11 Crops You’d Be Silly Not To Plant in June!

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Gardening in June offers a wonderful opportunity to grow a variety of crops.

As spring transitions to summer, gardeners can still plant and enjoy many types of vegetables.

This month marks the perfect time to start incorporating both heat-resistant and heat-loving plants into your backyard or container garden.

One vegetable to consider is mizuna, also known as Japanese mustard, which does well in warmer temperatures.

Another great option is blackeyed peas, which thrive even in hot and humid conditions.

For those in areas like Chicago, June is the ideal month to plant peppers, as these require consistently warm temperatures.

Finally, cassava, a staple crop in tropical climates, can also be introduced to your garden, provided you live in a suitable zone.

Each of these crops brings unique benefits and flavors, making them excellent additions to any garden.

Key Takeaways

  • June is a good month to plant mizuna, which handles heat well.
  • Blackeyed peas thrive in hot, humid weather and can be direct-seeded.
  • Peppers and cassava are also ideal crops for warm summer planting.
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Seasonal Gardening Tips for June

Planting in June can still bring beautiful crops to the garden.

During this month, several plants can handle the increasing heat and humidity well, making it an ideal time to start new growth.

Here are some great options:

Mizuna (Japanese Mustard):

  • Family: Brassica.
  • Climate: Does well in hot weather.
  • Harvesting: Best harvested young.
  • Preparation: Can be steamed, sautéed, or eaten fresh.

Simple to grow, mizuna can be direct-seeded or started in trays and transplanted.

It has a mild flavor compared to other mustards, making it versatile in the kitchen.

Blackeyed Peas:

  • Other Names: Crowder peas, cow peas.
  • Varieties: Pinkeye Purple Hull, California Blackeye No. 5.
  • Support: May need trellises.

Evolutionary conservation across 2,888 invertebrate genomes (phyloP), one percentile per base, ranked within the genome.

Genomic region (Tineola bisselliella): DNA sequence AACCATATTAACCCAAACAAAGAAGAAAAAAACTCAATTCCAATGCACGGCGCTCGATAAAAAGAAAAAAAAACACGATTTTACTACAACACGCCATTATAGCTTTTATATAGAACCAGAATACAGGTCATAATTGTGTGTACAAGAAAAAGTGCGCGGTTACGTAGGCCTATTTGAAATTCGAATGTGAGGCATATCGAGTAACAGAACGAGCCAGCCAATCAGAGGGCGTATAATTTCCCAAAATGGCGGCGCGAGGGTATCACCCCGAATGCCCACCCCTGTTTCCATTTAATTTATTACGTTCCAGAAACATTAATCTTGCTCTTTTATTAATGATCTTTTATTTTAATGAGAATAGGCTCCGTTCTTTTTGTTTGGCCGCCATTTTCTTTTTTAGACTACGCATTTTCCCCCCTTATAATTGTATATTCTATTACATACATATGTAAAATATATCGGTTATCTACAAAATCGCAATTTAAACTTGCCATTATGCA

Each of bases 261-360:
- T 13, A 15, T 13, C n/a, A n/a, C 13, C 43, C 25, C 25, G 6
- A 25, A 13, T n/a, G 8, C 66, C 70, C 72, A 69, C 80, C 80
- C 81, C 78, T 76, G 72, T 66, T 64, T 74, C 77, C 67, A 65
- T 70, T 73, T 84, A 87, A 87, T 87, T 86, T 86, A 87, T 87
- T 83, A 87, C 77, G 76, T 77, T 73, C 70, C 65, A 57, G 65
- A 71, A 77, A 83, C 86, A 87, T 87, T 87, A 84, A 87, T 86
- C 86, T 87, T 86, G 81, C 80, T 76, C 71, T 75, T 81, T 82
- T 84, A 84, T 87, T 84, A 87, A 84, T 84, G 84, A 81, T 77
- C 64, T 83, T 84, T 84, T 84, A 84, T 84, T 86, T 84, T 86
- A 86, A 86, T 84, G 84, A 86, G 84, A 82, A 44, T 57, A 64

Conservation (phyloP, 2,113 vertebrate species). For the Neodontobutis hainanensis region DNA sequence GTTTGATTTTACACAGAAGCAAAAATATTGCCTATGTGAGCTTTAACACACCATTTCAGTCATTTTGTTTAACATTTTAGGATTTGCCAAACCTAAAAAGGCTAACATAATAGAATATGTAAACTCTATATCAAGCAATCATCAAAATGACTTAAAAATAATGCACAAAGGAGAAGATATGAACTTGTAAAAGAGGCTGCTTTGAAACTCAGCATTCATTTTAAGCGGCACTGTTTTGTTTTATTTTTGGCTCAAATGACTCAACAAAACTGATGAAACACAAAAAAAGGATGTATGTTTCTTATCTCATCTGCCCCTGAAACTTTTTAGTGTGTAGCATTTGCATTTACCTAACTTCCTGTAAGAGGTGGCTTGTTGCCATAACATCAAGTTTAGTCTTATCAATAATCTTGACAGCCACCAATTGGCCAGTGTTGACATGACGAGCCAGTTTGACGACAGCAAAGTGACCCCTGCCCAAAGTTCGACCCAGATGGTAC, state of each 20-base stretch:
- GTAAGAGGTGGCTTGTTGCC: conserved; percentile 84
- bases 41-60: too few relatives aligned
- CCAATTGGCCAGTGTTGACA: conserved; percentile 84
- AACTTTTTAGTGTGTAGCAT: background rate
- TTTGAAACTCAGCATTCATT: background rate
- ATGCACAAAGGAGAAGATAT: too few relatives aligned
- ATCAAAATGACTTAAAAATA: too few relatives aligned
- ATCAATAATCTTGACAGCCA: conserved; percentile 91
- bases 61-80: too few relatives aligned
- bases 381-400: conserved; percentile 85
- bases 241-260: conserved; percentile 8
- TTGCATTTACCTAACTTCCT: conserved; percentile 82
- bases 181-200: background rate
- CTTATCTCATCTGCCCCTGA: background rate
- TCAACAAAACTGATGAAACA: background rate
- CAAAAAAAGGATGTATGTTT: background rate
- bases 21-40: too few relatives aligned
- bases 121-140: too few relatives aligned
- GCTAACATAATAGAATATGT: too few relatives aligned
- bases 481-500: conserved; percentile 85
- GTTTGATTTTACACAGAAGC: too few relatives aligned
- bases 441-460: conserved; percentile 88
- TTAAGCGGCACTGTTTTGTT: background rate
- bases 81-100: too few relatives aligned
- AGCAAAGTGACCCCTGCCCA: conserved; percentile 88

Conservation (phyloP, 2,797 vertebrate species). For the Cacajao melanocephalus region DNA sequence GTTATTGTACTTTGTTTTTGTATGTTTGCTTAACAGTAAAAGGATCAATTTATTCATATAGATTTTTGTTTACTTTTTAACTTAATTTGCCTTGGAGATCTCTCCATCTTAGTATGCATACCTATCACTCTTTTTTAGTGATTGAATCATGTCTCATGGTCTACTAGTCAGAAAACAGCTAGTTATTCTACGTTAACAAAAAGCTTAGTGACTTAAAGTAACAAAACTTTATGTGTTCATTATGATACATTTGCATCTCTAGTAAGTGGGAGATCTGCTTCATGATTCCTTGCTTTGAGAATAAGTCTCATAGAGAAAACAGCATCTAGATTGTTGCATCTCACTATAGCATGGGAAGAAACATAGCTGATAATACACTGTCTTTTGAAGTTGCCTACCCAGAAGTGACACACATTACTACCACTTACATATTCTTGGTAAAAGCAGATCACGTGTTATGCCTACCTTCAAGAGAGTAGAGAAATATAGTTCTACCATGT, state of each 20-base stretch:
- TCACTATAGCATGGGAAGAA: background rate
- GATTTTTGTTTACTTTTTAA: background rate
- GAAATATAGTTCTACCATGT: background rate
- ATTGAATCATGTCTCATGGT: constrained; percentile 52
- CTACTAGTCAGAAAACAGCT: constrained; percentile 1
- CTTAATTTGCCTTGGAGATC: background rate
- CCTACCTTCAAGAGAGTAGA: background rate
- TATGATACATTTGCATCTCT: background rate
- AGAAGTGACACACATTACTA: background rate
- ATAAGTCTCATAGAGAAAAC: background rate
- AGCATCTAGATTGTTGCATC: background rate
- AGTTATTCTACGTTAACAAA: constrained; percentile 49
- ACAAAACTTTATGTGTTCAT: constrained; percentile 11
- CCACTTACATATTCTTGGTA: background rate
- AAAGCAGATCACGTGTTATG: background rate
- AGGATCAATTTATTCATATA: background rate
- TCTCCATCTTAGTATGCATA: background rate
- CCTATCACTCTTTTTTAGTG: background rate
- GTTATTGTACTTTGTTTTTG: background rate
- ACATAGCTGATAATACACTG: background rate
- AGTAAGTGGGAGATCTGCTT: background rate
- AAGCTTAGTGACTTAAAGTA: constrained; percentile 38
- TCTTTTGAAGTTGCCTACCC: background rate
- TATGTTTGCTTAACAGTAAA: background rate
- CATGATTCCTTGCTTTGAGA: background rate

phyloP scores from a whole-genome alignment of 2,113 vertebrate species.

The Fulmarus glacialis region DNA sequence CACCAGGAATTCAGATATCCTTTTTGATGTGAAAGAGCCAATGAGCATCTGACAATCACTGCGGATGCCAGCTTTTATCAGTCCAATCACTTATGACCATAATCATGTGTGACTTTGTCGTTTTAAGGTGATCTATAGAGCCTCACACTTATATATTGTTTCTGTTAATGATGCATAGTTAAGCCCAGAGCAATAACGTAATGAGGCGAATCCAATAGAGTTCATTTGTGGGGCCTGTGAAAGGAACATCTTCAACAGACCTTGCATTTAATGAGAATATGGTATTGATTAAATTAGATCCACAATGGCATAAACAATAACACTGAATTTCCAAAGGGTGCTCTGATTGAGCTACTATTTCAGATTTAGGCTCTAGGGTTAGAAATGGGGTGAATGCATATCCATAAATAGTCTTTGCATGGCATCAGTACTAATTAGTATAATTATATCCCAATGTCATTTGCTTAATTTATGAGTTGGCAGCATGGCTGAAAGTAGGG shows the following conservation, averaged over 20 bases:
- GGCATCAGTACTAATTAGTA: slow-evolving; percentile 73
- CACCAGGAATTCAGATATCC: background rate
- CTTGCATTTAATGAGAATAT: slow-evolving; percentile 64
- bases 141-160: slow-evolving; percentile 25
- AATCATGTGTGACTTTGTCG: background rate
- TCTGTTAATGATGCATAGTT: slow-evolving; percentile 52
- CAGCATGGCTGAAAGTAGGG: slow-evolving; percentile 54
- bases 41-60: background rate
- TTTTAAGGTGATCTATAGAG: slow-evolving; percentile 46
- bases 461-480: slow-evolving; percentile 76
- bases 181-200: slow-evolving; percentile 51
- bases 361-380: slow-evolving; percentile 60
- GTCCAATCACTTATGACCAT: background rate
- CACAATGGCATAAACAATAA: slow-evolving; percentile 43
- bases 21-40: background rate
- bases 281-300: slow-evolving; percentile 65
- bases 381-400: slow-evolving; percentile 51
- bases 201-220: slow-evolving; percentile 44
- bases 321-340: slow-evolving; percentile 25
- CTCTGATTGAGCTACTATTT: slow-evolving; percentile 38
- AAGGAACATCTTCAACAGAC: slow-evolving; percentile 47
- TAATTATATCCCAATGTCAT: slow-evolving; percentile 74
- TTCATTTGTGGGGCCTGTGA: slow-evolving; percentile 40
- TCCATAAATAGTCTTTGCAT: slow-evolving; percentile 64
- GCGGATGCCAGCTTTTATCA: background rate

• Companion Planting: Works well with peppers.

These peas thrive in June’s heat and humidity. Direct seeding is recommended, and they can handle dry conditions, making them low-maintenance.

Peppers:

  • Ideal Temperatures: Daytime 70-80°F, Nighttime 60-70°F.
  • Container Growing: 7-gallon grow bags work well.
  • Support: Necessary due to wind and fruit weight.

Peppers flourish when moved to the garden in June.

They are well-suited for small spaces and can be grown in containers with proper support.

Cassava:

  • Other Names: Yuca.
  • Propagation: Stem cuttings.
  • Planting: Use brown woody stems with close nodes, planted at a 45° angle.
  • Frost-Free Requirement: Needs 6-11 frost-free months.

An easy-to-grow staple, cassava produces large yields with minimal care.

It’s important to plan the harvest carefully due to its quick tendency to rot after being dug up.

Table of Key Planting Tips:

PlantIdeal ConditionsPropagation MethodKey Tips
MizunaHot weatherDirect seed or transplantHarvest young, mild flavor.
Blackeyed PeasHeat and humidity, dry conditionsDirect seedMay need support, companion with peppers.
Peppers70-80°F (day), 60-70°F (night)TransplantUse containers, provide support.
Cassava6-11 frost-free months requiredStem cuttingsPlan harvest precisely, leave tubers in soil until ready.

By focusing on these specific plants, even the hottest months can be a productive time in the garden.

Growing Mizuna

What Is Mizuna?

Mizuna, also known as Japanese mustard, is a leafy green vegetable that is part of the Brassica family. This group includes well-known vegetables like broccoli, cauliflower, and cabbage.

Mizuna has a milder taste compared to other mustard greens, making it a versatile addition to various dishes.

You can enjoy it raw in salads, lightly steamed, or sautéed.

Benefits of Planting Mizuna in June

June is an excellent month to plant mizuna, especially if you live in a region with increasing summer heat.

Unlike some greens that struggle in hot weather, mizuna can handle the warmth and even thrives in these conditions.

Mizuna matures quickly, so you can harvest it as a baby green.

Its mild flavor and ability to grow in the heat make it an excellent choice for your summer garden.